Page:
Avreeayl Ra and Time Machine guide the way from suffering to healing at Jazz Occurrence 21 | Concert Preview | Chicago Reader

Avreeayl Ra and Time Machine guide the way from suffering to healing at Jazz Occurrence 21 

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click to enlarge Avreeayl Ra

Avreeayl Ra

courtesy of DCASE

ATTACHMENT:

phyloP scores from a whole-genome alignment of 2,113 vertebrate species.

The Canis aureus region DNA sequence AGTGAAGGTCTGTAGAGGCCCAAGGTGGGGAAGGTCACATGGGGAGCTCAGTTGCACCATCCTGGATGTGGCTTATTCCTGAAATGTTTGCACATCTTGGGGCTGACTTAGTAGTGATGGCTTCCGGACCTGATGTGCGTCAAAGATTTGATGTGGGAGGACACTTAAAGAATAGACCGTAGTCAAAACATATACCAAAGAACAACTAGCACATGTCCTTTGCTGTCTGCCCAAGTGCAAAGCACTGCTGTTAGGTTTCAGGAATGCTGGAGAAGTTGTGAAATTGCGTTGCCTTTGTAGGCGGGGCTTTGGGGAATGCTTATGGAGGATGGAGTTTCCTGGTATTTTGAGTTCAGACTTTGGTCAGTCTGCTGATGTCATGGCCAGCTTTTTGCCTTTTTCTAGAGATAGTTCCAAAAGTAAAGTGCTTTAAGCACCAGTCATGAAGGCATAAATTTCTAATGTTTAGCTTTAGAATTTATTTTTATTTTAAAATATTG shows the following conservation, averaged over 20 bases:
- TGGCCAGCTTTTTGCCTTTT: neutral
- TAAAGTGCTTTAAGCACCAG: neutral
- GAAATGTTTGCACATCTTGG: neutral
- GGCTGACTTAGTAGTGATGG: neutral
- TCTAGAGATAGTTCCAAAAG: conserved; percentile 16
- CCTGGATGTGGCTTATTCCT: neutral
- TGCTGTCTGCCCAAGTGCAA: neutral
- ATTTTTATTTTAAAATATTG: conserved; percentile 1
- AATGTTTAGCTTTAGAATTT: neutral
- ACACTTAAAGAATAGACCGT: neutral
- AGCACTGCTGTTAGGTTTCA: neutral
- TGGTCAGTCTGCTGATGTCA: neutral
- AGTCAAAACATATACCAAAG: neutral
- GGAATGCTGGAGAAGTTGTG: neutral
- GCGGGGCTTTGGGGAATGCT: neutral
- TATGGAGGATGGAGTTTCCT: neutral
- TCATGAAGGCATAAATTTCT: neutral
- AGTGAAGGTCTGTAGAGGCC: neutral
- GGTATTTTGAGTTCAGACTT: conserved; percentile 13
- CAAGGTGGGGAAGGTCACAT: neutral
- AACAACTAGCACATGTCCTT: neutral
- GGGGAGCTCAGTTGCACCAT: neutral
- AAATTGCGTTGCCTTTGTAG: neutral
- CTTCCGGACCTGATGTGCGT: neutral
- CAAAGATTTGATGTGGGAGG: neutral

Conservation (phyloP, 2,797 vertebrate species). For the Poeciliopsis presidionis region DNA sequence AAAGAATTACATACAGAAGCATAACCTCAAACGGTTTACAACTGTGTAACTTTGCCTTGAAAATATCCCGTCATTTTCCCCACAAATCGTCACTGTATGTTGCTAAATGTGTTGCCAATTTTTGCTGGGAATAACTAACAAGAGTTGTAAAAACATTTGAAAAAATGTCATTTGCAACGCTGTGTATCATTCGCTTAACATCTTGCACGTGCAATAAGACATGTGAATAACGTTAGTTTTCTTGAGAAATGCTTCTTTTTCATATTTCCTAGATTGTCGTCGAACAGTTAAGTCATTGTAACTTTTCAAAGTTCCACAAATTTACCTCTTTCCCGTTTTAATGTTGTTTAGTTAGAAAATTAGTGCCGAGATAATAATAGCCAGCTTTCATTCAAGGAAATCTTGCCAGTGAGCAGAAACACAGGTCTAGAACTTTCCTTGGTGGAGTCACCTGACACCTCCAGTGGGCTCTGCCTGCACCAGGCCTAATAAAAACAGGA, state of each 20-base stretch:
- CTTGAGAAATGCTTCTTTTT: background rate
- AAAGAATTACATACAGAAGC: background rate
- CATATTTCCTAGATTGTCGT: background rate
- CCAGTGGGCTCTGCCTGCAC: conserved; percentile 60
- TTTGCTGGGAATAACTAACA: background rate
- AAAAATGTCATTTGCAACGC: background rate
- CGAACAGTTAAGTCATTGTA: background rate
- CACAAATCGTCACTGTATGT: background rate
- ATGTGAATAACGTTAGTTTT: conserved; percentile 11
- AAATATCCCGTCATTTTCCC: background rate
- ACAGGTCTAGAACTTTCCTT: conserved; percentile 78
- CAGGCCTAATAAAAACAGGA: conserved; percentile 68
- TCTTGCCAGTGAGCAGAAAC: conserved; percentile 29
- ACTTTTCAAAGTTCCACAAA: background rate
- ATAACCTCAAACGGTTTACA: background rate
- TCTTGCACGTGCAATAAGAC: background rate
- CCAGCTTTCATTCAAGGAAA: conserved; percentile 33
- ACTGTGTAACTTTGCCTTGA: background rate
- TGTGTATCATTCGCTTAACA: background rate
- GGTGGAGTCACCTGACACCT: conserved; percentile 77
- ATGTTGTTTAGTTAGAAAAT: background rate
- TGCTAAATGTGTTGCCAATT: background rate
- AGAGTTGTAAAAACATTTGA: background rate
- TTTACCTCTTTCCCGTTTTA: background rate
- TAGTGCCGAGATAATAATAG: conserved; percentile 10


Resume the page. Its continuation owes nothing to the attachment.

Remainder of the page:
People with synesthesia perceive things typically associated with one sense, such as sound, through one or more additional senses, such as sight, taste, smell, or touch—a B-minor chord, for instance, might register as green. A number of famous musicians, including Mary J. Blige, Pharrell Williams, and Lady Gaga, have claimed to have (or are believed to have) synesthesia. The Jazz Occurrence series, founded by artist Lewis Achenbach, offers its audience an opportunity to experience something approximating synesthesia: Achenbach invites musicians to perform while he creates artwork inspired by their sound. At Jazz Occurrence 21, multidisciplinary artist and lyricist Marvin Tate will serve as master of ceremonies and provide vocal bridges between an opening set, performed by pianist-vocalist Matt Piet and clarinetist Jeff Kimmel and entitled Suffering, and a headlining solo set by percussionist Avreeayl Ra, a former member of the Sun Ra Arkestra, that’s part of a practice he calls Healing Arts. This performance gives Ra and Achenbach a chance to collaborate in real time, an experience both men have desired for many years. Piet’s Suffering set is intended to provide the audience with a safe environment to interact with improvisation and tone and inspire the release of pent-up feelings. After Tate intervenes to set the stage, Ra hopes to soothe those raw emotions and bring the audience safely home: his forceful yet understated drumming reflects his long-standing interest in the healing arts. Achenbach customarily sketches from the audience during shows, with the performers only seeing his work after their sets are done. For this event, though, the musicians and the crowd will both be able to watch Achenbach as he creates traditional and digital art in real time. “I’m often improvising solo, like a documentarian,” he says. “But for this Jazz Occurrence, the musicians will be in the same boat as me, jumping off the cliff into the waters of experimentation—freedom, improvisation, fear, public humiliation, joy. But I’d expect that our collective experience will carry us through and provide a great abstract and lyrical storytelling event for all.” Audience members should be prepared to open themselves up to a multisensory experience that engages their emotions through their eyes and ears.   v

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